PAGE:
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HBAs: Are dual HBAs worth the investment?

Storage networking expert Greg Schulz offers advice to a reader debating whether to invest in dual HBAs for their SAN.

We have a 150 server dual-fabric storage area network (SAN) currently in place. That will grow to 350+ servers before year-end. We have 10 terabytes (TB) of HDS arrays, soon to be 20 TB, going through two Cisco directors. Some of our servers have dual HBAs, but many do not. Management is balking at spending the extra funds to go with dual HBAs for all servers, basically saying to live with single HBAs for the time being. What are the pros and cons of this approach, as you see it? We can already see concerns with regard to things like future microcode upgrades, cache upgrades, unplanned outages, etc. What would you recommend (if money were no object)? Thanks in advance.
A question for your management is what value they place on a specific application or server's availability and uptime. If a particular application or server can be offline and unavailable for some period of time for planned and unplanned outages, then a single HBA might be applicable. On the other hand, if the value of application availability exceeds the costs of an HBA; you need to work with your management so they will understand that the price of an HBA can be less than the cost for downtime. When possible, look for ways to build in redundancy including dual HBAs or network NICs unless there is no business reason or benefit to do so. It is important to consider the potential consequences to your customers and applications users.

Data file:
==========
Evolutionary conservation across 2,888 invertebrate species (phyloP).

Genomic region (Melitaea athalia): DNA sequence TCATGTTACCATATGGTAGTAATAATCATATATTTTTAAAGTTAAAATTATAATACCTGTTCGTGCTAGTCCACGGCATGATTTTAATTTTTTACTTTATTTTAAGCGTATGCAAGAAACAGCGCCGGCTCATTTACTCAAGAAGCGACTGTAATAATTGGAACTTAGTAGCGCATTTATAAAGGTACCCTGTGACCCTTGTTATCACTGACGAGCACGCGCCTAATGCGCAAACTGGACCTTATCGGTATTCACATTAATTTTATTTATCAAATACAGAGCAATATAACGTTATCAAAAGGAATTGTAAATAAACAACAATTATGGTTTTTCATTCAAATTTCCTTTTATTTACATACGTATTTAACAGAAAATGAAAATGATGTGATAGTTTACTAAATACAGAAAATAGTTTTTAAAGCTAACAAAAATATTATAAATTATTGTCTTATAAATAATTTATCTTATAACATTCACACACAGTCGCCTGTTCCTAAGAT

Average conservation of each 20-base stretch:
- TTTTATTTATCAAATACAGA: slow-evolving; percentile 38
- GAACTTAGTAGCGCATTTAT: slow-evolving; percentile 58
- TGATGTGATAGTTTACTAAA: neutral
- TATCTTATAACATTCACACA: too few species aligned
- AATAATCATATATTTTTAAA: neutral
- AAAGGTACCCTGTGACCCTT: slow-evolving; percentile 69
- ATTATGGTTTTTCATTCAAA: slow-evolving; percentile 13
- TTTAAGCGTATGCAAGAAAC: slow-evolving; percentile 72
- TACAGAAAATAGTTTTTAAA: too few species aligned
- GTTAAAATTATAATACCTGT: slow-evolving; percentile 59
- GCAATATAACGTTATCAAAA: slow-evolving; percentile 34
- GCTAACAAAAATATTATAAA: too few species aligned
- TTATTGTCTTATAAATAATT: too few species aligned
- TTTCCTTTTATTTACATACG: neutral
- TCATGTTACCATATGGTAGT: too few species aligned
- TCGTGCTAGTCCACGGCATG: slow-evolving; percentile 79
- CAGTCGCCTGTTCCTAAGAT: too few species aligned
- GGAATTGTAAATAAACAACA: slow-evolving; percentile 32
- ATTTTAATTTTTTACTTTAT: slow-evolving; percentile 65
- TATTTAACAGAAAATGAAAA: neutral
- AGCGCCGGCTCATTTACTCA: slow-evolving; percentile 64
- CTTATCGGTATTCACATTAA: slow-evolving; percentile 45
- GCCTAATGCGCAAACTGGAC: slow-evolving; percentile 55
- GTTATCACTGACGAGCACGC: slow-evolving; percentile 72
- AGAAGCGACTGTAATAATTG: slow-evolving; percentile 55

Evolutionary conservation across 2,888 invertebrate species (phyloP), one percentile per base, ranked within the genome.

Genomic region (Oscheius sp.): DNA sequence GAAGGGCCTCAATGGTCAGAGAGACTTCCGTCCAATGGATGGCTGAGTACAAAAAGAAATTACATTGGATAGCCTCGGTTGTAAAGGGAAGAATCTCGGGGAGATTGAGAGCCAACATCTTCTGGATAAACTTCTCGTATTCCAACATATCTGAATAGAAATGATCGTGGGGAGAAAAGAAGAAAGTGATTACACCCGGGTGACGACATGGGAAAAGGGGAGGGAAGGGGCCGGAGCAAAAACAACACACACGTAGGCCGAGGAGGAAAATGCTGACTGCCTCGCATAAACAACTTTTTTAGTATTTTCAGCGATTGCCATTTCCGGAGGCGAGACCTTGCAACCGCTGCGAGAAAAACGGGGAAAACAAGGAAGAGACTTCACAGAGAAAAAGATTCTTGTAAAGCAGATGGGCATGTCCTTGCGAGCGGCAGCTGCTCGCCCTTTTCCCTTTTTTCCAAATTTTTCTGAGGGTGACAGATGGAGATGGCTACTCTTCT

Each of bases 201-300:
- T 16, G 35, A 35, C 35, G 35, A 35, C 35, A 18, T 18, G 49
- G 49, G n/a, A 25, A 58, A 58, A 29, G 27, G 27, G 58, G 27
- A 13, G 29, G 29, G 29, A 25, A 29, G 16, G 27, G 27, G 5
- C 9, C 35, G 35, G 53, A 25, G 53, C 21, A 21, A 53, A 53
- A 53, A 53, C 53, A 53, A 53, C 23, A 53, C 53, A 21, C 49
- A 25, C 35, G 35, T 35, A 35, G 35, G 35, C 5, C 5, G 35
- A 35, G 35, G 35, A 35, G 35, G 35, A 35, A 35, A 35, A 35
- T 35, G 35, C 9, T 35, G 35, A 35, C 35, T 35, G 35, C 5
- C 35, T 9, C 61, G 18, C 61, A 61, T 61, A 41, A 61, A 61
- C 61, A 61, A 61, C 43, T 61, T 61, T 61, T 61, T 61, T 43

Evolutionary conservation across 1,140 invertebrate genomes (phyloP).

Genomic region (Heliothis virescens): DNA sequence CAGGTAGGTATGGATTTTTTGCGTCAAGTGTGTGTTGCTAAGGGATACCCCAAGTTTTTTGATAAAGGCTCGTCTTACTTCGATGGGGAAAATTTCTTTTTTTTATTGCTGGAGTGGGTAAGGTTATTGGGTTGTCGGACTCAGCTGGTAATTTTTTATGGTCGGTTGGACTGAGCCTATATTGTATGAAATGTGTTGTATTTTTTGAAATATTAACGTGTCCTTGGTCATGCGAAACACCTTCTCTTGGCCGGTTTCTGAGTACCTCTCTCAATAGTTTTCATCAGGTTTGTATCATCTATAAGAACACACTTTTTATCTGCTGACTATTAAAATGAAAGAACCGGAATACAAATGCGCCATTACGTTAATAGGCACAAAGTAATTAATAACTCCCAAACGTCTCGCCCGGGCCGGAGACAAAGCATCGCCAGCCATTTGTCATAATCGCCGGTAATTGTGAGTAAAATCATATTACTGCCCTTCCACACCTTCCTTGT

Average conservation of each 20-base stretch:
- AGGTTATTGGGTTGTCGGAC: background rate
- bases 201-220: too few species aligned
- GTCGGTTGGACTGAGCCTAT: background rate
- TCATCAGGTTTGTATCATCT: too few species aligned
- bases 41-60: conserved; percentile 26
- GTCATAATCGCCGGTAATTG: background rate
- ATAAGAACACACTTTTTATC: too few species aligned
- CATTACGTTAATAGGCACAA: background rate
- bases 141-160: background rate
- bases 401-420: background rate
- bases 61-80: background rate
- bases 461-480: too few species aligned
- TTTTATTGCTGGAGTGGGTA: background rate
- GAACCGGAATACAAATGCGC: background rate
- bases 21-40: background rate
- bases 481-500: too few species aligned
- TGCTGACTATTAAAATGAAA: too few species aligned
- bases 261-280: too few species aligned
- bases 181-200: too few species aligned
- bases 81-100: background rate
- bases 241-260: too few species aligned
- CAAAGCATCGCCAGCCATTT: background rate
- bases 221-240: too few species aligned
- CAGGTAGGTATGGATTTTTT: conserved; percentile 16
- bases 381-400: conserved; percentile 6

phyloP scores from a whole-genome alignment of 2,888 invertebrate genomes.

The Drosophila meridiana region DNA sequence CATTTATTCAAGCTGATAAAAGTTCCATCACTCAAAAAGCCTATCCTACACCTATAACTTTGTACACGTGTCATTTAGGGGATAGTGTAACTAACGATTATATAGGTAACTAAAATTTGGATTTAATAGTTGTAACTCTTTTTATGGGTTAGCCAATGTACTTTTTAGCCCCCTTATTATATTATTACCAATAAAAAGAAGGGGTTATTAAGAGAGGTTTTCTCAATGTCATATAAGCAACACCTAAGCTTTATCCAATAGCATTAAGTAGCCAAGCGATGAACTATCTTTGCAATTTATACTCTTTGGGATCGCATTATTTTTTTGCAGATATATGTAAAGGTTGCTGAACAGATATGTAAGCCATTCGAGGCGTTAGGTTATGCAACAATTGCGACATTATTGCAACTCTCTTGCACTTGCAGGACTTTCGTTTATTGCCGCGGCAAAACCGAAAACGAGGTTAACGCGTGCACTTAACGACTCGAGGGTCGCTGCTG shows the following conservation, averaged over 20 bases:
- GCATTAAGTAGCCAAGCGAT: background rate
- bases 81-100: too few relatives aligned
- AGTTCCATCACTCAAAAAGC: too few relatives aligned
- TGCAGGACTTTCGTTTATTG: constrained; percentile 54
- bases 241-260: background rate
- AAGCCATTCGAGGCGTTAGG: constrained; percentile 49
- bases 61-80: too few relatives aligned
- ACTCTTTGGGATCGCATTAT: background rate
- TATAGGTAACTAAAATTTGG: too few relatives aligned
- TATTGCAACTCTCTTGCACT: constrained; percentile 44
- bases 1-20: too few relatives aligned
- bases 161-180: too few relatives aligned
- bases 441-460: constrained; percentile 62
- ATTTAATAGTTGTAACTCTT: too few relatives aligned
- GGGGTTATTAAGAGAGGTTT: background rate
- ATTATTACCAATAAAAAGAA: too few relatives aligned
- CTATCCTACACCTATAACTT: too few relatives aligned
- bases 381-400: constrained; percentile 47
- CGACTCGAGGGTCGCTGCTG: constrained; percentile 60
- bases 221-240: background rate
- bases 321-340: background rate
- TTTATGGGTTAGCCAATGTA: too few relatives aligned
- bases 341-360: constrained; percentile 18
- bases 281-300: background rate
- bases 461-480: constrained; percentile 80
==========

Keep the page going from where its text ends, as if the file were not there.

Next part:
Without knowing more details about your particular environment, applications, performance, physical layout, network and availability requirements, I hesitate to make any specific recommendation. However, generally speaking, I would look to see if some level of server consolidation using server virtualization is appropriate to reduce the number of physical servers, and thus, the number of HBAs and associated SAN ports. However, this would be dependent on the application's performance requirements as well as application and business needs for dedicated servers. With server consolidation comes the risk of putting too many eggs (or applications) in a basket (server), so be mindful of high availability and server failover capabilities.

What you may find is that some servers could be consolidated onto a larger, higher performance server with redundant 2 gigabit (Gb) or 4 Gb Fibre Channel (FC) adapters to reduce the total number of servers, and thus, adapters. Another consideration to explore is attaching some of the servers using iSCSI to access FC storage via your Cisco directors or third-party iSCSI-to-FC bridge/gateway/router eliminating the need for FC HBAs on your servers. Of course, you would need to have available Ethernet ports or add additional NICs to your servers if needed, thus there would be a cost tradeoff to consider.

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